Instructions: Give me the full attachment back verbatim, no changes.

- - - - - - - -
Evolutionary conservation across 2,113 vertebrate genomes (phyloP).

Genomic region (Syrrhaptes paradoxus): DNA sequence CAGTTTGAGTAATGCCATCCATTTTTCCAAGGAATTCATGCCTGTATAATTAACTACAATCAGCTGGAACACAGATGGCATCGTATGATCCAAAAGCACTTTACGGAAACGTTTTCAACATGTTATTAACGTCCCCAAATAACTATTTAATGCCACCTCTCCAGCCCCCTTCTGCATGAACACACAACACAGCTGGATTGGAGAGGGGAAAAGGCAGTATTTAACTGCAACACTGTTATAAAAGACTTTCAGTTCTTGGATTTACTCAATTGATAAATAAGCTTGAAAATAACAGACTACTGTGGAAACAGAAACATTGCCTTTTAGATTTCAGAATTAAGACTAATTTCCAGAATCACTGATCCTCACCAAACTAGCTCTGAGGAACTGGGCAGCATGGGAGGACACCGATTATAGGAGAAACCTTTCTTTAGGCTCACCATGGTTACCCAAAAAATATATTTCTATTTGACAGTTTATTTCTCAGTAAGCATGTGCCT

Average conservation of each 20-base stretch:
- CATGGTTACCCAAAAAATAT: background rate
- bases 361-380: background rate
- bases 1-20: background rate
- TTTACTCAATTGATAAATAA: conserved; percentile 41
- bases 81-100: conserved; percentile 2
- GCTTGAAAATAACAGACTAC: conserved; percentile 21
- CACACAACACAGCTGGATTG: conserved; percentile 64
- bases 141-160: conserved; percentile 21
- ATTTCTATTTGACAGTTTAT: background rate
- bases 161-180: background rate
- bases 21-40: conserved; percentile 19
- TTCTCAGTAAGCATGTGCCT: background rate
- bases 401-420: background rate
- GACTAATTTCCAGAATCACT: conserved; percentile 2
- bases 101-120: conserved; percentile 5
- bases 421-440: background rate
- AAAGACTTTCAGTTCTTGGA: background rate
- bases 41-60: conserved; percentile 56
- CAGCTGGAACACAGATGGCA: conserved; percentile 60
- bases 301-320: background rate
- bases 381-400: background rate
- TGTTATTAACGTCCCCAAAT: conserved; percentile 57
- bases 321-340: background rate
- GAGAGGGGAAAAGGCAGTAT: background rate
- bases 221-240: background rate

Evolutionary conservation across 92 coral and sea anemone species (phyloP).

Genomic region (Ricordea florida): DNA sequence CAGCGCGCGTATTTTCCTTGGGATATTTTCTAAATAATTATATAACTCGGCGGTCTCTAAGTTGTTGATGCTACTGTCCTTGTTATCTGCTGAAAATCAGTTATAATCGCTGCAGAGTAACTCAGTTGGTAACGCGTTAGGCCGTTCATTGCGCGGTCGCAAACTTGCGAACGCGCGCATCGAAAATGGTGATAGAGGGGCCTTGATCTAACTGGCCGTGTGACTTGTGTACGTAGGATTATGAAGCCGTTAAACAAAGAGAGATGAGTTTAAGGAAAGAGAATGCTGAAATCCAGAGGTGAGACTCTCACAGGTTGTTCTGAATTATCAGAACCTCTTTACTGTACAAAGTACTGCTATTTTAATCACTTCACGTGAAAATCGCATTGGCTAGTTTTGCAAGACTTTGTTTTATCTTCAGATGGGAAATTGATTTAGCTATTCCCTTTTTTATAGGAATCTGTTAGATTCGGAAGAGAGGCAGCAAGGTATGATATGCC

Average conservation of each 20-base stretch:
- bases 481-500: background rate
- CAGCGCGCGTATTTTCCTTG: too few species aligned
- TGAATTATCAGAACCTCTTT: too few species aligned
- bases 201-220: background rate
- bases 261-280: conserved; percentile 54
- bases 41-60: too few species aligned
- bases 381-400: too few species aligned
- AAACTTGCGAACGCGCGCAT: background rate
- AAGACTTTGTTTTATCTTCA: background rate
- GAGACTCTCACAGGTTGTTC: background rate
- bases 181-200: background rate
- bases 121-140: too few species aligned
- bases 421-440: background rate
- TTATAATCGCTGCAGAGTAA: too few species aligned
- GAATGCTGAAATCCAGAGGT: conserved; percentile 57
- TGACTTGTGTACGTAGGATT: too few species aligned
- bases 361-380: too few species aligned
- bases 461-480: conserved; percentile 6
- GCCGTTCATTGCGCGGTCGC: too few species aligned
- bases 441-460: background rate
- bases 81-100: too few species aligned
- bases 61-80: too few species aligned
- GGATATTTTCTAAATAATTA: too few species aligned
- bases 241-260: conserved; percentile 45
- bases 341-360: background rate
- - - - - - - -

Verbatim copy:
Evolutionary conservation across 2,113 vertebrate genomes (phyloP).

Genomic region (Syrrhaptes paradoxus): DNA sequence CAGTTTGAGTAATGCCATCCATTTTTCCAAGGAATTCATGCCTGTATAATTAACTACAATCAGCTGGAACACAGATGGCATCGTATGATCCAAAAGCACTTTACGGAAACGTTTTCAACATGTTATTAACGTCCCCAAATAACTATTTAATGCCACCTCTCCAGCCCCCTTCTGCATGAACACACAACACAGCTGGATTGGAGAGGGGAAAAGGCAGTATTTAACTGCAACACTGTTATAAAAGACTTTCAGTTCTTGGATTTACTCAATTGATAAATAAGCTTGAAAATAACAGACTACTGTGGAAACAGAAACATTGCCTTTTAGATTTCAGAATTAAGACTAATTTCCAGAATCACTGATCCTCACCAAACTAGCTCTGAGGAACTGGGCAGCATGGGAGGACACCGATTATAGGAGAAACCTTTCTTTAGGCTCACCATGGTTACCCAAAAAATATATTTCTATTTGACAGTTTATTTCTCAGTAAGCATGTGCCT

Average conservation of each 20-base stretch:
- CATGGTTACCCAAAAAATAT: background rate
- bases 361-380: background rate
- bases 1-20: background rate
- TTTACTCAATTGATAAATAA: conserved; percentile 41
- bases 81-100: conserved; percentile 2
- GCTTGAAAATAACAGACTAC: conserved; percentile 21
- CACACAACACAGCTGGATTG: conserved; percentile 64
- bases 141-160: conserved; percentile 21
- ATTTCTATTTGACAGTTTAT: background rate
- bases 161-180: background rate
- bases 21-40: conserved; percentile 19
- TTCTCAGTAAGCATGTGCCT: background rate
- bases 401-420: background rate
- GACTAATTTCCAGAATCACT: conserved; percentile 2
- bases 101-120: conserved; percentile 5
- bases 421-440: background rate
- AAAGACTTTCAGTTCTTGGA: background rate
- bases 41-60: conserved; percentile 56
- CAGCTGGAACACAGATGGCA: conserved; percentile 60
- bases 301-320: background rate
- bases 381-400: background rate
- TGTTATTAACGTCCCCAAAT: conserved; percentile 57
- bases 321-340: background rate
- GAGAGGGGAAAAGGCAGTAT: background rate
- bases 221-240: background rate

Evolutionary conservation across 92 coral and sea anemone species (phyloP).

Genomic region (Ricordea florida): DNA sequence CAGCGCGCGTATTTTCCTTGGGATATTTTCTAAATAATTATATAACTCGGCGGTCTCTAAGTTGTTGATGCTACTGTCCTTGTTATCTGCTGAAAATCAGTTATAATCGCTGCAGAGTAACTCAGTTGGTAACGCGTTAGGCCGTTCATTGCGCGGTCGCAAACTTGCGAACGCGCGCATCGAAAATGGTGATAGAGGGGCCTTGATCTAACTGGCCGTGTGACTTGTGTACGTAGGATTATGAAGCCGTTAAACAAAGAGAGATGAGTTTAAGGAAAGAGAATGCTGAAATCCAGAGGTGAGACTCTCACAGGTTGTTCTGAATTATCAGAACCTCTTTACTGTACAAAGTACTGCTATTTTAATCACTTCACGTGAAAATCGCATTGGCTAGTTTTGCAAGACTTTGTTTTATCTTCAGATGGGAAATTGATTTAGCTATTCCCTTTTTTATAGGAATCTGTTAGATTCGGAAGAGAGGCAGCAAGGTATGATATGCC

Average conservation of each 20-base stretch:
- bases 481-500: background rate
- CAGCGCGCGTATTTTCCTTG: too few species aligned
- TGAATTATCAGAACCTCTTT: too few species aligned
- bases 201-220: background rate
- bases 261-280: conserved; percentile 54
- bases 41-60: too few species aligned
- bases 381-400: too few species aligned
- AAACTTGCGAACGCGCGCAT: background rate
- AAGACTTTGTTTTATCTTCA: background rate
- GAGACTCTCACAGGTTGTTC: background rate
- bases 181-200: background rate
- bases 121-140: too few species aligned
- bases 421-440: background rate
- TTATAATCGCTGCAGAGTAA: too few species aligned
- GAATGCTGAAATCCAGAGGT: conserved; percentile 57
- TGACTTGTGTACGTAGGATT: too few species aligned
- bases 361-380: too few species aligned
- bases 461-480: conserved; percentile 6
- GCCGTTCATTGCGCGGTCGC: too few species aligned
- bases 441-460: background rate
- bases 81-100: too few species aligned
- bases 61-80: too few species aligned
- GGATATTTTCTAAATAATTA: too few species aligned
- bases 241-260: conserved; percentile 45
- bases 341-360: background rate